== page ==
Parenting adolescents can often feel overwhelming and downright impossible. Behavioral changes, mood swings, and our child's development of "an attitude" are a challenge to most parents in this universal transition. Who are these strangers who used to be our kids?
It helps to remember that adolescents are in transition from role of child to role of adult. It is an evolving process, with many tasks to be mastered along way as they prepare to leave nest.
The goal is for them to develop a sense of competence, autonomy, and personal identity, separate and apart from family. (Aren't we glad that we, ourselves, don't have to go through that again?)
The first "fun" part of adolescent development is puberty. I don't know who finds it worse, parent or child. Suddenly your little innocent is shrouded in towels and bathrobes, keeping bathroom and bedroom door barricaded, and behaving as if he or she were only human in history of world to develop such "gross" physical transformations. Their obvious task, at this point, is to become comfortable with their physical changes. Self-consciousness rules during this awkward time, as they must also begin major task of separating themselves from family.
Key to developing their own identity, adolescents enjoy doing anything different from Mom and Dad. They try on alternate selves like costumes (hopefully something you'll despise!) until they discover who real "me" is. Try not to despair. Having what they consider to be an acceptable appearance feels critical to them as they begin their long journey. The process of maturation starts outward and turns increasingly inward until it is complete. If all goes well, this usually occurs between ages 18-22.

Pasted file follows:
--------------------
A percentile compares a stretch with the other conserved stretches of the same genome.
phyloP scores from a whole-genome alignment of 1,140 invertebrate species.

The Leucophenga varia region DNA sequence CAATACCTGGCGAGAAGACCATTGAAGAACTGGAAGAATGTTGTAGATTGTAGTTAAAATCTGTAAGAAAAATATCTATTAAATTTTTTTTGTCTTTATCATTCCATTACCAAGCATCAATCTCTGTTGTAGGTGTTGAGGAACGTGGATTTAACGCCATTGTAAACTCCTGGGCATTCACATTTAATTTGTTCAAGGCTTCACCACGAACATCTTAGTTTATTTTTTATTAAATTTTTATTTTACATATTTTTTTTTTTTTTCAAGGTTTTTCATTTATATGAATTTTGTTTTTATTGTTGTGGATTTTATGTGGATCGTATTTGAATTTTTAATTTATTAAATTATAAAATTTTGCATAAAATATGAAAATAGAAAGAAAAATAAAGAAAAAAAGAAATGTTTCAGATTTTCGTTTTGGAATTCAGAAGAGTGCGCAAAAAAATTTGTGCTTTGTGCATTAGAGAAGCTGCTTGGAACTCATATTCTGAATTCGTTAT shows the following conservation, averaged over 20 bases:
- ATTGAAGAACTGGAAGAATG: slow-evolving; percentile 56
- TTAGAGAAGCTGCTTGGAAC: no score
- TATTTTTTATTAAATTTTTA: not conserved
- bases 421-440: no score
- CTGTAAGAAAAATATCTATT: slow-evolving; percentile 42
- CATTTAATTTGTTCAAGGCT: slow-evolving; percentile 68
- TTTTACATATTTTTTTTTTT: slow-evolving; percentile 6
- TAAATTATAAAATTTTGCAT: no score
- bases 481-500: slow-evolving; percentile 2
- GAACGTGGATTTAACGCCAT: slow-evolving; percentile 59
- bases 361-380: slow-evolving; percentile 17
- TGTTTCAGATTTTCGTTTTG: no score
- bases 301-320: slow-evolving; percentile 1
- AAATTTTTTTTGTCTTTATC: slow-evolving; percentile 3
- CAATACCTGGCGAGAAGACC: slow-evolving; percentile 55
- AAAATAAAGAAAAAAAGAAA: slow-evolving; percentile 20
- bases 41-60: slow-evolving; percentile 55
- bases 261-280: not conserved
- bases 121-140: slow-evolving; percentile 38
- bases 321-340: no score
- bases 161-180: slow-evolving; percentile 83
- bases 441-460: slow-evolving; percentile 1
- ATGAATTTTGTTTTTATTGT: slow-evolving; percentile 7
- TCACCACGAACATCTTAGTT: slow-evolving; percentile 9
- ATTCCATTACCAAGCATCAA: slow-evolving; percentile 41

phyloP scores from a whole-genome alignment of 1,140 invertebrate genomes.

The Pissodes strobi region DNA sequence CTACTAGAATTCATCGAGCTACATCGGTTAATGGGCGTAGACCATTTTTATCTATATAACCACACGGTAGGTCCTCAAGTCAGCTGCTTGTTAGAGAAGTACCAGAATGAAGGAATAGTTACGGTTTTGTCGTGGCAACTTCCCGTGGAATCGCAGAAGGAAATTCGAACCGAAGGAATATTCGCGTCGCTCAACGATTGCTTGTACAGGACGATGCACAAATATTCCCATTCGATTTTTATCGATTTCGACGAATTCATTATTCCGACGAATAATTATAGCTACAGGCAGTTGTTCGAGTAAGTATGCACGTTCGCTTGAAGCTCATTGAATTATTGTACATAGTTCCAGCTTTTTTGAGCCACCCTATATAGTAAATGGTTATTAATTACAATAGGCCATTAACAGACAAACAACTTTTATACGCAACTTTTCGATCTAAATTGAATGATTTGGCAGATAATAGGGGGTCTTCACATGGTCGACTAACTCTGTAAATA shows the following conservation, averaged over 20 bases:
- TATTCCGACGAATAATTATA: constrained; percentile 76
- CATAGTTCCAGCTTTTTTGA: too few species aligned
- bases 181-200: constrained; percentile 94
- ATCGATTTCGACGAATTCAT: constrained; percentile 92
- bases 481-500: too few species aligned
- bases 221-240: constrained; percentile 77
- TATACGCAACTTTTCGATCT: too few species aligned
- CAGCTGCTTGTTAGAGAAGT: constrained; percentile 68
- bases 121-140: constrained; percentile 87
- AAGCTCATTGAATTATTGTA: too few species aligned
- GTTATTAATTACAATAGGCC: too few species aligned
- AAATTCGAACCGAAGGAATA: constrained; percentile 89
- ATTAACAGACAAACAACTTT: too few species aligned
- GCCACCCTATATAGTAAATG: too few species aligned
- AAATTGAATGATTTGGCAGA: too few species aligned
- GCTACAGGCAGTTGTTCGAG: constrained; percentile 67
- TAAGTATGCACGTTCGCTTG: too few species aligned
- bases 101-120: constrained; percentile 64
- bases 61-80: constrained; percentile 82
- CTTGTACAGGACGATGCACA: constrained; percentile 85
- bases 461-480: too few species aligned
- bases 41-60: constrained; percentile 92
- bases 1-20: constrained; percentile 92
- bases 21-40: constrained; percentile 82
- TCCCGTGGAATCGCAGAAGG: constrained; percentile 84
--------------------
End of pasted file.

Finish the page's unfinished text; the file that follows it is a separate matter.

Behavior such as questioning authority is one way in which they learn to create their own interpretations and solutions to problems, rather then simply accepting adult explanations as they did when they were younger. The closed bedroom door and blasting stereo are literal physical barriers, helping them process normal developmental task of emotional and psychological separation. They're supposed to do this!
Teens must also learn to establish satisfactory relationships with peers. Learning cooperation, feeling comfortable in groups, and forming friendships lay groundwork for future romantic and work relationships. As they move into later teen years, adolescents begin looking outward, beyond family, friends, and self. They begin to develop a philosophy of life, a world view, moral standards, and a guiding belief. They begin looking toward future. Educational and career goals take center stage at this time.
Throughout these stages, teens must learn flexible coping strategies and how to behave appropriately in different situations. Much as we might like to, we cannot prevent them from making our mistakes. Just as we had to learn from experience, so must they. But we can teach them how to make decisions, how to cope, how to behave. We do this by modeling (showing them, through example, how we do it). They will close their ears when we try to preach, but their eyes are always open, watching how we manage relationships and life. They miss nothing.